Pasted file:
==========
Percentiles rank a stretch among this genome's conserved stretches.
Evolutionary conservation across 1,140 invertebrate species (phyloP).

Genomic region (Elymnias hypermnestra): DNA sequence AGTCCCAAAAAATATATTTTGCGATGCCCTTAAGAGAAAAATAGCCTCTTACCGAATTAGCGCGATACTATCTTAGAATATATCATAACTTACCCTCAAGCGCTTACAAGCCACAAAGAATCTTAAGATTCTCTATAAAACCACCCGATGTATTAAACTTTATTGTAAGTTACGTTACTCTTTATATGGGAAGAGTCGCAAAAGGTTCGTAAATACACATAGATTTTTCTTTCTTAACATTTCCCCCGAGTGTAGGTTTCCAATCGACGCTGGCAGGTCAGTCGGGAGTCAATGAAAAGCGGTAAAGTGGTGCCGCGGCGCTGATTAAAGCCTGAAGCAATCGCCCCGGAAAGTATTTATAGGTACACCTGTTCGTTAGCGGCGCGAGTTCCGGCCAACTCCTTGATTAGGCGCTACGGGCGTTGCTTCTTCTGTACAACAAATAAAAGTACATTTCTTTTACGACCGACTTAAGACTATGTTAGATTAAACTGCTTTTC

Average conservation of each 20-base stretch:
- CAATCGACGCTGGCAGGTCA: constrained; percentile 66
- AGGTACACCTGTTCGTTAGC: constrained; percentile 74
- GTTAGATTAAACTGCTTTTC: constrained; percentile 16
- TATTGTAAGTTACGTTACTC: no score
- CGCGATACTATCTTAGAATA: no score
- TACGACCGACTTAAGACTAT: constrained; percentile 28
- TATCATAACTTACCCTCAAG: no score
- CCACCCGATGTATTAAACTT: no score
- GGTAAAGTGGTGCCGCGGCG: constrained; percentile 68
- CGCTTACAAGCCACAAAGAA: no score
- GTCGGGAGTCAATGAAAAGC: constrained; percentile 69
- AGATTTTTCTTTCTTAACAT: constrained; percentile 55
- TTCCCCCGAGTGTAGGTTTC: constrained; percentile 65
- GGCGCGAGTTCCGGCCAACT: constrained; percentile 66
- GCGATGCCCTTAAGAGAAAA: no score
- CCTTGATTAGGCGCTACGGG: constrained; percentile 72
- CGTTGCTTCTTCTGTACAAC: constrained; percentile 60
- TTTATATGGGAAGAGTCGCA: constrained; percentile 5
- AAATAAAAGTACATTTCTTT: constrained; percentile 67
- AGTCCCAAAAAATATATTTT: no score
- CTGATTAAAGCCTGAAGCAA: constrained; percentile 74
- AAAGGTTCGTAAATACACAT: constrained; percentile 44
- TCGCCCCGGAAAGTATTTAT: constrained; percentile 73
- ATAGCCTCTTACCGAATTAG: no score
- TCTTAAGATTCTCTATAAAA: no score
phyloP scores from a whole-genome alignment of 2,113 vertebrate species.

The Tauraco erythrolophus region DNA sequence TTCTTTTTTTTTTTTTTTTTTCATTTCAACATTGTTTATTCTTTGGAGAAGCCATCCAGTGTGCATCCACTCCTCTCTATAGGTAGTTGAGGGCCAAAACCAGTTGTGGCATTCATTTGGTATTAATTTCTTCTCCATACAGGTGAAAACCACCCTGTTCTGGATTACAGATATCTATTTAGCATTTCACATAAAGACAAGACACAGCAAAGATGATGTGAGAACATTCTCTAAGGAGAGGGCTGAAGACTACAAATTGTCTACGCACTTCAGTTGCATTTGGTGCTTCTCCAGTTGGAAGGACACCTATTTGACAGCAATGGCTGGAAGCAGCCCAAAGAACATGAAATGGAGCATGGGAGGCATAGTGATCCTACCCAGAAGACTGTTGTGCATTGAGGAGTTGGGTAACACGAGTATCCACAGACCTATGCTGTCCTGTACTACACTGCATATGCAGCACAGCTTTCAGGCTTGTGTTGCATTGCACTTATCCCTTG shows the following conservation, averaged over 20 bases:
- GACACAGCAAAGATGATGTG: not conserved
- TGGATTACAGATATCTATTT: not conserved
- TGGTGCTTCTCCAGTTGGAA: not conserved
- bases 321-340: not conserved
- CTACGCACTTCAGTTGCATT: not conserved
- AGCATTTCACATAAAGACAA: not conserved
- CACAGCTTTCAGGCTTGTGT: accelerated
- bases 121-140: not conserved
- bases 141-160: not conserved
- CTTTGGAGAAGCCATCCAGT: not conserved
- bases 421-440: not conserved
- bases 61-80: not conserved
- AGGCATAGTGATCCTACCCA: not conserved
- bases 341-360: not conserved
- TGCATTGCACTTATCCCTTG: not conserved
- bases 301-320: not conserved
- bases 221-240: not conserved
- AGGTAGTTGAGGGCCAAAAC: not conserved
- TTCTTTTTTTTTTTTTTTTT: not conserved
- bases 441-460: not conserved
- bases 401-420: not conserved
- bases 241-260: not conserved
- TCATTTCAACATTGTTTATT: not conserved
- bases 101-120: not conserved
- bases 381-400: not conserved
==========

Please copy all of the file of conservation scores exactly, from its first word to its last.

Percentiles rank a stretch among this genome's conserved stretches.
Evolutionary conservation across 1,140 invertebrate species (phyloP).

Genomic region (Elymnias hypermnestra): DNA sequence AGTCCCAAAAAATATATTTTGCGATGCCCTTAAGAGAAAAATAGCCTCTTACCGAATTAGCGCGATACTATCTTAGAATATATCATAACTTACCCTCAAGCGCTTACAAGCCACAAAGAATCTTAAGATTCTCTATAAAACCACCCGATGTATTAAACTTTATTGTAAGTTACGTTACTCTTTATATGGGAAGAGTCGCAAAAGGTTCGTAAATACACATAGATTTTTCTTTCTTAACATTTCCCCCGAGTGTAGGTTTCCAATCGACGCTGGCAGGTCAGTCGGGAGTCAATGAAAAGCGGTAAAGTGGTGCCGCGGCGCTGATTAAAGCCTGAAGCAATCGCCCCGGAAAGTATTTATAGGTACACCTGTTCGTTAGCGGCGCGAGTTCCGGCCAACTCCTTGATTAGGCGCTACGGGCGTTGCTTCTTCTGTACAACAAATAAAAGTACATTTCTTTTACGACCGACTTAAGACTATGTTAGATTAAACTGCTTTTC

Average conservation of each 20-base stretch:
- CAATCGACGCTGGCAGGTCA: constrained; percentile 66
- AGGTACACCTGTTCGTTAGC: constrained; percentile 74
- GTTAGATTAAACTGCTTTTC: constrained; percentile 16
- TATTGTAAGTTACGTTACTC: no score
- CGCGATACTATCTTAGAATA: no score
- TACGACCGACTTAAGACTAT: constrained; percentile 28
- TATCATAACTTACCCTCAAG: no score
- CCACCCGATGTATTAAACTT: no score
- GGTAAAGTGGTGCCGCGGCG: constrained; percentile 68
- CGCTTACAAGCCACAAAGAA: no score
- GTCGGGAGTCAATGAAAAGC: constrained; percentile 69
- AGATTTTTCTTTCTTAACAT: constrained; percentile 55
- TTCCCCCGAGTGTAGGTTTC: constrained; percentile 65
- GGCGCGAGTTCCGGCCAACT: constrained; percentile 66
- GCGATGCCCTTAAGAGAAAA: no score
- CCTTGATTAGGCGCTACGGG: constrained; percentile 72
- CGTTGCTTCTTCTGTACAAC: constrained; percentile 60
- TTTATATGGGAAGAGTCGCA: constrained; percentile 5
- AAATAAAAGTACATTTCTTT: constrained; percentile 67
- AGTCCCAAAAAATATATTTT: no score
- CTGATTAAAGCCTGAAGCAA: constrained; percentile 74
- AAAGGTTCGTAAATACACAT: constrained; percentile 44
- TCGCCCCGGAAAGTATTTAT: constrained; percentile 73
- ATAGCCTCTTACCGAATTAG: no score
- TCTTAAGATTCTCTATAAAA: no score
phyloP scores from a whole-genome alignment of 2,113 vertebrate species.

The Tauraco erythrolophus region DNA sequence TTCTTTTTTTTTTTTTTTTTTCATTTCAACATTGTTTATTCTTTGGAGAAGCCATCCAGTGTGCATCCACTCCTCTCTATAGGTAGTTGAGGGCCAAAACCAGTTGTGGCATTCATTTGGTATTAATTTCTTCTCCATACAGGTGAAAACCACCCTGTTCTGGATTACAGATATCTATTTAGCATTTCACATAAAGACAAGACACAGCAAAGATGATGTGAGAACATTCTCTAAGGAGAGGGCTGAAGACTACAAATTGTCTACGCACTTCAGTTGCATTTGGTGCTTCTCCAGTTGGAAGGACACCTATTTGACAGCAATGGCTGGAAGCAGCCCAAAGAACATGAAATGGAGCATGGGAGGCATAGTGATCCTACCCAGAAGACTGTTGTGCATTGAGGAGTTGGGTAACACGAGTATCCACAGACCTATGCTGTCCTGTACTACACTGCATATGCAGCACAGCTTTCAGGCTTGTGTTGCATTGCACTTATCCCTTG shows the following conservation, averaged over 20 bases:
- GACACAGCAAAGATGATGTG: not conserved
- TGGATTACAGATATCTATTT: not conserved
- TGGTGCTTCTCCAGTTGGAA: not conserved
- bases 321-340: not conserved
- CTACGCACTTCAGTTGCATT: not conserved
- AGCATTTCACATAAAGACAA: not conserved
- CACAGCTTTCAGGCTTGTGT: accelerated
- bases 121-140: not conserved
- bases 141-160: not conserved
- CTTTGGAGAAGCCATCCAGT: not conserved
- bases 421-440: not conserved
- bases 61-80: not conserved
- AGGCATAGTGATCCTACCCA: not conserved
- bases 341-360: not conserved
- TGCATTGCACTTATCCCTTG: not conserved
- bases 301-320: not conserved
- bases 221-240: not conserved
- AGGTAGTTGAGGGCCAAAAC: not conserved
- TTCTTTTTTTTTTTTTTTTT: not conserved
- bases 441-460: not conserved
- bases 401-420: not conserved
- bases 241-260: not conserved
- TCATTTCAACATTGTTTATT: not conserved
- bases 101-120: not conserved
- bases 381-400: not conserved